Historically Speaking

Campfire stories: Mumme’s Well, Pan de Campo and everything in between
H.T. Mumme’s first Artesian Well in Poteet

H.T. Mumme’s first Artesian Well in Poteet

This week was busy for us, to say the least. We had various topics to cover and we soaked it all in.

A few of us attended the Longhorn Museum’s regular meeting on Tuesday. We listened to Arthur Troell talk about the Carrizo Wilcox Aquifer. He went on in detail about the types of soil, clay and water underneath Atascosa County. His presentation was interesting and it was an eye opener for an uneducated citizen such as I. Mr. Troell caught my full attention when he spoke of Mumme’s Well in Poteet. As a Poteet boy, born and raised, it is mandatory to know the history of Mumme’s Well. This is the well that Poteet settler Heinrich Theodore Mumme struck during an extreme drought in 1912. The Artisan Well along with the ideal soil, produced a multitude of crops, including strawberries.

After the meeting, I spoke with a citizen that may know the whereabouts of Mumme’s Well. If we ever locate it, I personally and professionally believe that site deserves a Historical Marker. The agricultural impact Mumme’s Well had on Atascosa County is beyond price.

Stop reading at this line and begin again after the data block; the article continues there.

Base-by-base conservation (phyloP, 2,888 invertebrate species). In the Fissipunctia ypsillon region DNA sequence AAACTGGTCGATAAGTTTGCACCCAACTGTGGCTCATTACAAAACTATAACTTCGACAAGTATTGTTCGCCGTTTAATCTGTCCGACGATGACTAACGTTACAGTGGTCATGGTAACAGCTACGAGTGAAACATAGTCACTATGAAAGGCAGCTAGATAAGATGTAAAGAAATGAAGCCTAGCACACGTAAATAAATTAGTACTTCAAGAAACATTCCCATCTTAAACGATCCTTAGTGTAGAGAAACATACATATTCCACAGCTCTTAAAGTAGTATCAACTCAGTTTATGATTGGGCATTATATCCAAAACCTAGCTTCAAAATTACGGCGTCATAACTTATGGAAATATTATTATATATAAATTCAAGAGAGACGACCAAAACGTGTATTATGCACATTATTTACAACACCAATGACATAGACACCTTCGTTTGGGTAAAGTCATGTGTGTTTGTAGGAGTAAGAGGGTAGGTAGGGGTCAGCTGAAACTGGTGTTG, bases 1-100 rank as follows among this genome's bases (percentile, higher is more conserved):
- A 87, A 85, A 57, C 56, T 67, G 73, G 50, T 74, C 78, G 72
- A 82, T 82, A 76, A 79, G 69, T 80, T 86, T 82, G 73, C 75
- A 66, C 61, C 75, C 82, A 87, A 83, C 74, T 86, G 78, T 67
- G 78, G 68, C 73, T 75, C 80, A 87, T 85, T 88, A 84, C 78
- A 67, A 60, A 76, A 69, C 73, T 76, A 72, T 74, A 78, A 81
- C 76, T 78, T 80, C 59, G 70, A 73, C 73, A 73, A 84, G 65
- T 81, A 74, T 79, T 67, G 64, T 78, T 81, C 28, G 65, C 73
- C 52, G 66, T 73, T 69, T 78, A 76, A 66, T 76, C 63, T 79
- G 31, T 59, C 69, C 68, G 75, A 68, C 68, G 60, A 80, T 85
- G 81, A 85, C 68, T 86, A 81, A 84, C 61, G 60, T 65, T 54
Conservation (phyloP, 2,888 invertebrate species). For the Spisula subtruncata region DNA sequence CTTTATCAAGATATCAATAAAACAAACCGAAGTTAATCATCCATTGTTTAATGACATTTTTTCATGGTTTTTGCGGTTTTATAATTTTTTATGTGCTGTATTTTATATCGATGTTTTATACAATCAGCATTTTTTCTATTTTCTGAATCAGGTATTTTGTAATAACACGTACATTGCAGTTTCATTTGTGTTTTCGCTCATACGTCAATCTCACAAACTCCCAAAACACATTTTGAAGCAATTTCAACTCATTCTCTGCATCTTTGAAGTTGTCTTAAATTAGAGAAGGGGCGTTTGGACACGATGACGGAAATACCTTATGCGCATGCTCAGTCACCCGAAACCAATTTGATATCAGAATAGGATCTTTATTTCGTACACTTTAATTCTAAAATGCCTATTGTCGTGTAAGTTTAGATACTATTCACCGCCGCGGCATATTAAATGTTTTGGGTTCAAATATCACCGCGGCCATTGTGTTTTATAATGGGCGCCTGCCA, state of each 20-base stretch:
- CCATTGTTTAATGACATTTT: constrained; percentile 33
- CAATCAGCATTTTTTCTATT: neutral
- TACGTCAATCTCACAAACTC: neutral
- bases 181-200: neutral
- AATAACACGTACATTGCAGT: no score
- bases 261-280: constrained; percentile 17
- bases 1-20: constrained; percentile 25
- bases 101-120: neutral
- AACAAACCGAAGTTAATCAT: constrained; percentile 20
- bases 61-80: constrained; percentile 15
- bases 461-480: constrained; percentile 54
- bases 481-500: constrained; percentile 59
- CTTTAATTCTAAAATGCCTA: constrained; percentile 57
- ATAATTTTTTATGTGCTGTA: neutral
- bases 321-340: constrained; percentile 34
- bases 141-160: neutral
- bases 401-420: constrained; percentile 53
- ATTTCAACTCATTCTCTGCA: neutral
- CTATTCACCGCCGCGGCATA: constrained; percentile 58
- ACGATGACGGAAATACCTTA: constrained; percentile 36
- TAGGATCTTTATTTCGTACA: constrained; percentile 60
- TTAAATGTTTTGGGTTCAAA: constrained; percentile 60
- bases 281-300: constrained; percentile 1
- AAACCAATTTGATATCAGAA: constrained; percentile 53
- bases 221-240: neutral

I mulled over the possibilities of finding that well as the week went on while we prepared for a big event on Saturday, Feb. 8 in Poteet. The Poteet Rotary Club partnered with us to attend the monthly Farmer’s Market. We committed to an exhibition of the endangered art of cooking ‘Pan de Campo’ or ‘Camp Style Bread.’ The event was advertised throughout social media and I prayed for good weather and a good turnout.

When Saturday arrived, it was cold and the wind was a little sharp. Nonetheless Mike Benavidez and I started a fire and away we went. Before I knew it, Carlos Torres arrived to help, Tommy Williams showed up with bacon and we started talking Poteet History. I asked Mr. Torres if I could one day write a story on his father and his ancestor Blas Herrera. The campfire guests continued throughout the morning. We spoke of arrowhead finds, the Amphion School, the bread recipe, Willborn Cemetery, Ramos Tire, and what do you know, Mumme’s Artisan Well again.

So, I was thankful for the cold weather, it attracted folks to warm up and gave us the opportunity to talk Atascosa County History.

Until next time.

HISTORICALLY SPEAKING is written by Atascosa County Historical Commission Chairman, Martin Gonzales, on behalf of the Atascosa County Historical Commission. If you have history to share, you may contact him at 830-480-2741.

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